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Are you saying that the Swiss sound like country bumpkins? Because that's exactly how they learned things: first Swiss German then standard German. Do the Swiss themselves wish that they learned things in the opposite order?
No, not at all. I'm talking about people who learn German / Swiss German as a foreign language. More specifically, foreigners who learn Swiss dialect first and then try to learn standard German.
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Old 24.01.2014, 16:55
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Re: Resources for learning Swiss german [all dialects]

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No, not at all. I'm talking about people who learn German / Swiss German as a foreign language. More specifically, foreigners who learn Swiss dialect first and then try to learn standard German.
It is possible and common for adults to learn a foreign language quite fluently, even flawlessly. Thus if a foreign adult learns Swiss German quite fluently, and then learns standard German afterwards, why won't he/she sound just like a Swiss when speaking standard German? Perhaps your country bumpkin friend just needs more exposure to proper German and more practice?
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Old 24.01.2014, 17:18
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Re: Resources for learning Swiss german [all dialects]

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It is possible and common for adults to learn a foreign language quite fluently, even flawlessly. Thus if a foreign adult learns Swiss German quite fluently, and then learns standard German afterwards, why won't he/she sound just like a Swiss when speaking standard German? Perhaps your country bumpkin friend just needs more exposure to proper German and more practice?
I have been called a farmer by more than one shopkeeper, but who cares? the beauty of learning dialect being that you can experience the joy of speaking it with friends and then switching to English when a German comes around.

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Old 24.01.2014, 17:48
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Re: Resources for learning Swiss german [all dialects]

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Just keep in mind that standard German has an extremely complicated and inflexible grammar
Swiss German has exactly the same. If you want to get read of cases, you'll have to learn low-German dielects, not an alemanic one. For verbs, any dialect is more complex than standard language because the grammarians cleaned up the place, dialects keep all kind of strange archaisms.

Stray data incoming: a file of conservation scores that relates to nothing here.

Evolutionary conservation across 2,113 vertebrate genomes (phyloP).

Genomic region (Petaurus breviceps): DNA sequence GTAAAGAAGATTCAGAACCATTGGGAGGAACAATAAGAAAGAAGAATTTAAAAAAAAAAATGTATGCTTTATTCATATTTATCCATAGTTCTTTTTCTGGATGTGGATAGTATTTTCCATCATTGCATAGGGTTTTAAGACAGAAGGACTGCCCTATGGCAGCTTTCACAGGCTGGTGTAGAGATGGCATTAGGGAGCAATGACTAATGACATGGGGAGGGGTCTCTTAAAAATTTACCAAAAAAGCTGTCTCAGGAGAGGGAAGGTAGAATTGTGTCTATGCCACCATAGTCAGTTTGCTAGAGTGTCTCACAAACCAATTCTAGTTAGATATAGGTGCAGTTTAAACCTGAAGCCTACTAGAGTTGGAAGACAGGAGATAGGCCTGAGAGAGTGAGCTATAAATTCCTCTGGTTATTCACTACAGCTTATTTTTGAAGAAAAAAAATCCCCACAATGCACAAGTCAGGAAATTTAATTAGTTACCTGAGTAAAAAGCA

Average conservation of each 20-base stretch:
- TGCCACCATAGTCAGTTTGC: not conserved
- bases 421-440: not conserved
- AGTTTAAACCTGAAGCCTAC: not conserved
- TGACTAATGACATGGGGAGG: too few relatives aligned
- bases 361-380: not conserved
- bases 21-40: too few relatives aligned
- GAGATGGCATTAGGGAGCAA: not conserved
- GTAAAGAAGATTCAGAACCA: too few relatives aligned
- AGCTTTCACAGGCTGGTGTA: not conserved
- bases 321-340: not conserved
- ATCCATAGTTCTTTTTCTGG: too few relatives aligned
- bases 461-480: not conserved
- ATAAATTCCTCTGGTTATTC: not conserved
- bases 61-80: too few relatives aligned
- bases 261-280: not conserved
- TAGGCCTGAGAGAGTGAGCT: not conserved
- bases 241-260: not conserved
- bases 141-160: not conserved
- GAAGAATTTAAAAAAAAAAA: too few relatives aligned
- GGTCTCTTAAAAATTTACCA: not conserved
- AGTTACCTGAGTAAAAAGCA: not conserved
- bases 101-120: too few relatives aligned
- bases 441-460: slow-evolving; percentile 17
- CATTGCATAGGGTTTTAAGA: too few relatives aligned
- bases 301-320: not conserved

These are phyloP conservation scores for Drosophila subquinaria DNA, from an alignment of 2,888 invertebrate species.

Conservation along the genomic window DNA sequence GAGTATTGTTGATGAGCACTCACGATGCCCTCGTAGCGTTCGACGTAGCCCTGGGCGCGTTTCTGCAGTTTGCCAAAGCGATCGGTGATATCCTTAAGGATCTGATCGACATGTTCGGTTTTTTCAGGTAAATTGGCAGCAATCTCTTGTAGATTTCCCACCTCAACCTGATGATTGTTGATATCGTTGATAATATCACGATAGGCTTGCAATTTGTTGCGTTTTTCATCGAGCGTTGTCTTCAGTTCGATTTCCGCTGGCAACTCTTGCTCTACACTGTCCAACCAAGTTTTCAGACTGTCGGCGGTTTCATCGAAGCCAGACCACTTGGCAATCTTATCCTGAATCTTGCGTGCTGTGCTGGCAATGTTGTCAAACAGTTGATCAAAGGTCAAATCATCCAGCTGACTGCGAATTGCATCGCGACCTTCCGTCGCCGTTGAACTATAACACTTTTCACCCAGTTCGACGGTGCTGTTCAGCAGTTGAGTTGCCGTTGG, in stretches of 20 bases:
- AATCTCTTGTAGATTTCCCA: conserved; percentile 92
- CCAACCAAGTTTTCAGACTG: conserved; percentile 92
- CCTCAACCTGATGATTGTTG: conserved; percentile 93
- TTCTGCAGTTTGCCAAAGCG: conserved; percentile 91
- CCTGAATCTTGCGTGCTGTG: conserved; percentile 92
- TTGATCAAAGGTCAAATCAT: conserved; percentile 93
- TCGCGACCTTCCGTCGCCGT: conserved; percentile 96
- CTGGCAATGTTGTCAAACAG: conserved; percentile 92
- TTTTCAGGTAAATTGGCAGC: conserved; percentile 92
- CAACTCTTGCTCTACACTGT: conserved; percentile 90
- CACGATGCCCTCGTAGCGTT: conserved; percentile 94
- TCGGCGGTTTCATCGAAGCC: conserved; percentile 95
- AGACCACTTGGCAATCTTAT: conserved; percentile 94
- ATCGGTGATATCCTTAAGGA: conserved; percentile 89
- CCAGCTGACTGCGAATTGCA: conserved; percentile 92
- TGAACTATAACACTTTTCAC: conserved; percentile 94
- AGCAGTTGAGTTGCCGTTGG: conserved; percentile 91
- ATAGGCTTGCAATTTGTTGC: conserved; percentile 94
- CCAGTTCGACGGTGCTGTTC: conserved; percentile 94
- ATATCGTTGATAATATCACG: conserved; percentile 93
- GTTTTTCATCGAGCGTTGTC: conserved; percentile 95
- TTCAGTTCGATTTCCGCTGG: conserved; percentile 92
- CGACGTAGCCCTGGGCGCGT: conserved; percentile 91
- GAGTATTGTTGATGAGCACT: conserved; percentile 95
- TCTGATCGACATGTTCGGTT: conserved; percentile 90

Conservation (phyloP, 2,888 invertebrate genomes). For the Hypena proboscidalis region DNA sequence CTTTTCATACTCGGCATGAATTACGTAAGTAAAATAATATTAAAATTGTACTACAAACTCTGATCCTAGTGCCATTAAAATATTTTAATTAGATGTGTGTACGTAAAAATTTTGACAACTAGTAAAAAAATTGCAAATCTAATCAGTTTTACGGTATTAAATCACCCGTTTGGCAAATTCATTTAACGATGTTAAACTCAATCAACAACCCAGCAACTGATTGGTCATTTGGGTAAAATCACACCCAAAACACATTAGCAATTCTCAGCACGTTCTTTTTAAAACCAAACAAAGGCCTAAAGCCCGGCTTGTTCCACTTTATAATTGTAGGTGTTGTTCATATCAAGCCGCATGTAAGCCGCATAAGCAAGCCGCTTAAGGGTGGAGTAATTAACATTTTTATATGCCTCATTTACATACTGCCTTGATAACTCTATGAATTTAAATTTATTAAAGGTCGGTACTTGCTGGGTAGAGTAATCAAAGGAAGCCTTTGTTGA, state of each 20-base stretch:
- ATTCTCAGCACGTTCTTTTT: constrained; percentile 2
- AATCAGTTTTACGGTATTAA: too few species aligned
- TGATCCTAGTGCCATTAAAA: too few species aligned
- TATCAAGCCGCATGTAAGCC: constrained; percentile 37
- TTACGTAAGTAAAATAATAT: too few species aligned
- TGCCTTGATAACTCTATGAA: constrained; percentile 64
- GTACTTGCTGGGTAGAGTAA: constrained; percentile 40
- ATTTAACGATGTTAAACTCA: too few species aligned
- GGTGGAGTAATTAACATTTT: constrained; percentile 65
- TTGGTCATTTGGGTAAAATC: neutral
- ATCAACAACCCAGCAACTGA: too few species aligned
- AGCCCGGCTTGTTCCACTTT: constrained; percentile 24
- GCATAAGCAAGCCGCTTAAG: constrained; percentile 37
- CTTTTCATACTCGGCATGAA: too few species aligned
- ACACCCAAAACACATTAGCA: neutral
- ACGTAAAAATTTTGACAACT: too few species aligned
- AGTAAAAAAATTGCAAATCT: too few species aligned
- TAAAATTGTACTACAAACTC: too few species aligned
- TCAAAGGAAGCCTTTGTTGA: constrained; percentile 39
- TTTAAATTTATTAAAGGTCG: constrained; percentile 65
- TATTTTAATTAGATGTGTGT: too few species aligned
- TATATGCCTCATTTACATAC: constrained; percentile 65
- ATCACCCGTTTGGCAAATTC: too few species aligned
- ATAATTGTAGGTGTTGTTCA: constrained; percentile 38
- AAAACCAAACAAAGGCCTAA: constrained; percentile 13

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Old 24.01.2014, 20:16
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Re: Resources for learning Swiss german [all dialects]

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Swiss German has exactly the same. If you want to get read of cases, you'll have to learn low-German dielects, not an alemanic one. For verbs, any dialect is more complex than standard language because the grammarians cleaned up the place, dialects keep all kind of strange archaisms.
Faltrad, I have to bow to your superior knowledge - I am still trying to get my standard German up to a high level and then (actually this coming year, I hope) I'll try to tackle Zurich dialect. Up until now i've had a very passive approach to Swiss German, just listening and not being too hard on myself if I haven't understood. What I find frustrating is when people at work speak dialect at a meeting or with me personally and I am either left out or I have to interrupt to say "Please, speak standard German." That gets old fast. But that will come eventually. As for standard German, it's hard enough! I'm currently taking a German grammar course and have to admit that the more I learn the less I seem to know!

As far as my friend goes, yes, she would certainly learn the rules of standard German if she really applied herself. But honestly, she has to decide if it is worth investing the time and energy. And this is not the best place to learn standard German - you don't really hear that much of it. Since she speaks Zurich dialect well enough and understands it quite well she isn't exactly motivated to do the work. If she really were serious about it, I think her best option would be to bite the bullet and go stay in some German city for a few weeks to take an intensive grammar course. That would do the trick.
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Old 01.09.2014, 12:38
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Re: Resources for learning Swiss german [all dialects]

Hi,

I found the following good online dictionary from swiss german to german

http://www.pauker.at/pauker/DE_DE/SC...uche=si&page=1

it has also information about the swiss german dialects.